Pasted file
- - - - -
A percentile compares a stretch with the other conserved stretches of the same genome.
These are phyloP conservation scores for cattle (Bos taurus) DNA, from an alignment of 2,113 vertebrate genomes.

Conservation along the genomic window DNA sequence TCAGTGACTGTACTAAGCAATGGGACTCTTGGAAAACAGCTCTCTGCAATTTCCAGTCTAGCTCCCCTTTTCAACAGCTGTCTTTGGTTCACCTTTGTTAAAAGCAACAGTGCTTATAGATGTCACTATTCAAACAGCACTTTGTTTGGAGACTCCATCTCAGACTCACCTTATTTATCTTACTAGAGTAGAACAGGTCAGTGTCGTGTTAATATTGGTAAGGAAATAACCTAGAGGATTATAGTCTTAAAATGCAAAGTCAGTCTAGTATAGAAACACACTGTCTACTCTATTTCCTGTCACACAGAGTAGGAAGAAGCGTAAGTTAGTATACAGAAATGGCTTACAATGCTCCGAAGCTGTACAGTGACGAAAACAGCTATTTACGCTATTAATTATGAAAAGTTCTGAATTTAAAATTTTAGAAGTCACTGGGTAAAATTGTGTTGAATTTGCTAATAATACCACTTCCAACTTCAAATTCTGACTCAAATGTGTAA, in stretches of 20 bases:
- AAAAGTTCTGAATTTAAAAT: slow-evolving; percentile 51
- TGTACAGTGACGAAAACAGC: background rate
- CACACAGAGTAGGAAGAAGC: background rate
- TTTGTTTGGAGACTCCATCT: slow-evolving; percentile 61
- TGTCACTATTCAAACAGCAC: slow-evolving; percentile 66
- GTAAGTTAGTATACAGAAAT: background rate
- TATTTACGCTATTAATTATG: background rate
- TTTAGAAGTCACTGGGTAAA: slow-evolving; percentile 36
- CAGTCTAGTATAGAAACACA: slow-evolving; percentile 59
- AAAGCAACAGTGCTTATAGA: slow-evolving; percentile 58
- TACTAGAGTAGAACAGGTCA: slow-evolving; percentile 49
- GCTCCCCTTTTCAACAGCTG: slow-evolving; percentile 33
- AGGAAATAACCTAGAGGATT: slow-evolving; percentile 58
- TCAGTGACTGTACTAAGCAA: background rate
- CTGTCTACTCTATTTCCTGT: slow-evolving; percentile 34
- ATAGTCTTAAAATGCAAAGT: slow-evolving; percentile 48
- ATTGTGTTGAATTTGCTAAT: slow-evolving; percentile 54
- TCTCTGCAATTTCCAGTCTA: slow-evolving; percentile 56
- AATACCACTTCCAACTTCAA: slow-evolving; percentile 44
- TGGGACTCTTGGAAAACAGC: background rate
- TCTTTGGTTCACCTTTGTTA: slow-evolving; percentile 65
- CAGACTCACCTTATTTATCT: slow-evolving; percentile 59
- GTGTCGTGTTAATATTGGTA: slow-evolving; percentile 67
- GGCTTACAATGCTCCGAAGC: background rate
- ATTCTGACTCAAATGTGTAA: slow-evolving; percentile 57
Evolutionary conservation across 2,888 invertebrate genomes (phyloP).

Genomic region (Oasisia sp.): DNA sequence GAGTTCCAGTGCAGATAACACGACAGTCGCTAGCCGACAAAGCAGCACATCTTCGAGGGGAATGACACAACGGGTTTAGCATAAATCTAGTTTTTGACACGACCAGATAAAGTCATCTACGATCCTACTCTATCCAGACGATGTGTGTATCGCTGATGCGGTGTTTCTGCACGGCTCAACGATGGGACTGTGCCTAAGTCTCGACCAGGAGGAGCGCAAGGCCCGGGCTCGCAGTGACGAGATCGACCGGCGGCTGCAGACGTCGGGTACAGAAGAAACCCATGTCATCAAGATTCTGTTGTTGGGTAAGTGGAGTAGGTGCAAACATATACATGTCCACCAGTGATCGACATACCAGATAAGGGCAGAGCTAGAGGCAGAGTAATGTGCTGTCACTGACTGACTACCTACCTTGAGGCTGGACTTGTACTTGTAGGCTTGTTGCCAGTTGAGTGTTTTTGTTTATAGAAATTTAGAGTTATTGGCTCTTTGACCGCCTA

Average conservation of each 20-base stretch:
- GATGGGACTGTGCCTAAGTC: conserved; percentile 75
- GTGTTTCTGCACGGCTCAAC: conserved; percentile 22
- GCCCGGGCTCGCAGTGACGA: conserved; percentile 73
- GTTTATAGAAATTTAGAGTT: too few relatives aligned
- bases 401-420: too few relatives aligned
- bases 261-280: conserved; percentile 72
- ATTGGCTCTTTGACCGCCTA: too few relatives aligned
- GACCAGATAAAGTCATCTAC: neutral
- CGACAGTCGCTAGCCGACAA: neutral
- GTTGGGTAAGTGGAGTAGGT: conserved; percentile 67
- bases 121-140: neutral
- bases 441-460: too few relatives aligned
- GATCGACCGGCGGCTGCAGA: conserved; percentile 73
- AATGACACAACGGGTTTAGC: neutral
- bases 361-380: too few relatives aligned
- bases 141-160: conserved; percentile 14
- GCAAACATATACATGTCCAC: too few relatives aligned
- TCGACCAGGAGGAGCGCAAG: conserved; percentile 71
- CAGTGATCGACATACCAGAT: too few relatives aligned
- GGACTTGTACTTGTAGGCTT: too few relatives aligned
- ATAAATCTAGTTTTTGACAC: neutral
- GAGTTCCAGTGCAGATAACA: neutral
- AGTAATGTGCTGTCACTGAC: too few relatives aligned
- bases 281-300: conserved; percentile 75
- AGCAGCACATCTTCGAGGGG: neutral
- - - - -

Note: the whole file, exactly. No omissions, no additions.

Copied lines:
A percentile compares a stretch with the other conserved stretches of the same genome.
These are phyloP conservation scores for cattle (Bos taurus) DNA, from an alignment of 2,113 vertebrate genomes.

Conservation along the genomic window DNA sequence TCAGTGACTGTACTAAGCAATGGGACTCTTGGAAAACAGCTCTCTGCAATTTCCAGTCTAGCTCCCCTTTTCAACAGCTGTCTTTGGTTCACCTTTGTTAAAAGCAACAGTGCTTATAGATGTCACTATTCAAACAGCACTTTGTTTGGAGACTCCATCTCAGACTCACCTTATTTATCTTACTAGAGTAGAACAGGTCAGTGTCGTGTTAATATTGGTAAGGAAATAACCTAGAGGATTATAGTCTTAAAATGCAAAGTCAGTCTAGTATAGAAACACACTGTCTACTCTATTTCCTGTCACACAGAGTAGGAAGAAGCGTAAGTTAGTATACAGAAATGGCTTACAATGCTCCGAAGCTGTACAGTGACGAAAACAGCTATTTACGCTATTAATTATGAAAAGTTCTGAATTTAAAATTTTAGAAGTCACTGGGTAAAATTGTGTTGAATTTGCTAATAATACCACTTCCAACTTCAAATTCTGACTCAAATGTGTAA, in stretches of 20 bases:
- AAAAGTTCTGAATTTAAAAT: slow-evolving; percentile 51
- TGTACAGTGACGAAAACAGC: background rate
- CACACAGAGTAGGAAGAAGC: background rate
- TTTGTTTGGAGACTCCATCT: slow-evolving; percentile 61
- TGTCACTATTCAAACAGCAC: slow-evolving; percentile 66
- GTAAGTTAGTATACAGAAAT: background rate
- TATTTACGCTATTAATTATG: background rate
- TTTAGAAGTCACTGGGTAAA: slow-evolving; percentile 36
- CAGTCTAGTATAGAAACACA: slow-evolving; percentile 59
- AAAGCAACAGTGCTTATAGA: slow-evolving; percentile 58
- TACTAGAGTAGAACAGGTCA: slow-evolving; percentile 49
- GCTCCCCTTTTCAACAGCTG: slow-evolving; percentile 33
- AGGAAATAACCTAGAGGATT: slow-evolving; percentile 58
- TCAGTGACTGTACTAAGCAA: background rate
- CTGTCTACTCTATTTCCTGT: slow-evolving; percentile 34
- ATAGTCTTAAAATGCAAAGT: slow-evolving; percentile 48
- ATTGTGTTGAATTTGCTAAT: slow-evolving; percentile 54
- TCTCTGCAATTTCCAGTCTA: slow-evolving; percentile 56
- AATACCACTTCCAACTTCAA: slow-evolving; percentile 44
- TGGGACTCTTGGAAAACAGC: background rate
- TCTTTGGTTCACCTTTGTTA: slow-evolving; percentile 65
- CAGACTCACCTTATTTATCT: slow-evolving; percentile 59
- GTGTCGTGTTAATATTGGTA: slow-evolving; percentile 67
- GGCTTACAATGCTCCGAAGC: background rate
- ATTCTGACTCAAATGTGTAA: slow-evolving; percentile 57
Evolutionary conservation across 2,888 invertebrate genomes (phyloP).

Genomic region (Oasisia sp.): DNA sequence GAGTTCCAGTGCAGATAACACGACAGTCGCTAGCCGACAAAGCAGCACATCTTCGAGGGGAATGACACAACGGGTTTAGCATAAATCTAGTTTTTGACACGACCAGATAAAGTCATCTACGATCCTACTCTATCCAGACGATGTGTGTATCGCTGATGCGGTGTTTCTGCACGGCTCAACGATGGGACTGTGCCTAAGTCTCGACCAGGAGGAGCGCAAGGCCCGGGCTCGCAGTGACGAGATCGACCGGCGGCTGCAGACGTCGGGTACAGAAGAAACCCATGTCATCAAGATTCTGTTGTTGGGTAAGTGGAGTAGGTGCAAACATATACATGTCCACCAGTGATCGACATACCAGATAAGGGCAGAGCTAGAGGCAGAGTAATGTGCTGTCACTGACTGACTACCTACCTTGAGGCTGGACTTGTACTTGTAGGCTTGTTGCCAGTTGAGTGTTTTTGTTTATAGAAATTTAGAGTTATTGGCTCTTTGACCGCCTA

Average conservation of each 20-base stretch:
- GATGGGACTGTGCCTAAGTC: conserved; percentile 75
- GTGTTTCTGCACGGCTCAAC: conserved; percentile 22
- GCCCGGGCTCGCAGTGACGA: conserved; percentile 73
- GTTTATAGAAATTTAGAGTT: too few relatives aligned
- bases 401-420: too few relatives aligned
- bases 261-280: conserved; percentile 72
- ATTGGCTCTTTGACCGCCTA: too few relatives aligned
- GACCAGATAAAGTCATCTAC: neutral
- CGACAGTCGCTAGCCGACAA: neutral
- GTTGGGTAAGTGGAGTAGGT: conserved; percentile 67
- bases 121-140: neutral
- bases 441-460: too few relatives aligned
- GATCGACCGGCGGCTGCAGA: conserved; percentile 73
- AATGACACAACGGGTTTAGC: neutral
- bases 361-380: too few relatives aligned
- bases 141-160: conserved; percentile 14
- GCAAACATATACATGTCCAC: too few relatives aligned
- TCGACCAGGAGGAGCGCAAG: conserved; percentile 71
- CAGTGATCGACATACCAGAT: too few relatives aligned
- GGACTTGTACTTGTAGGCTT: too few relatives aligned
- ATAAATCTAGTTTTTGACAC: neutral
- GAGTTCCAGTGCAGATAACA: neutral
- AGTAATGTGCTGTCACTGAC: too few relatives aligned
- bases 281-300: conserved; percentile 75
- AGCAGCACATCTTCGAGGGG: neutral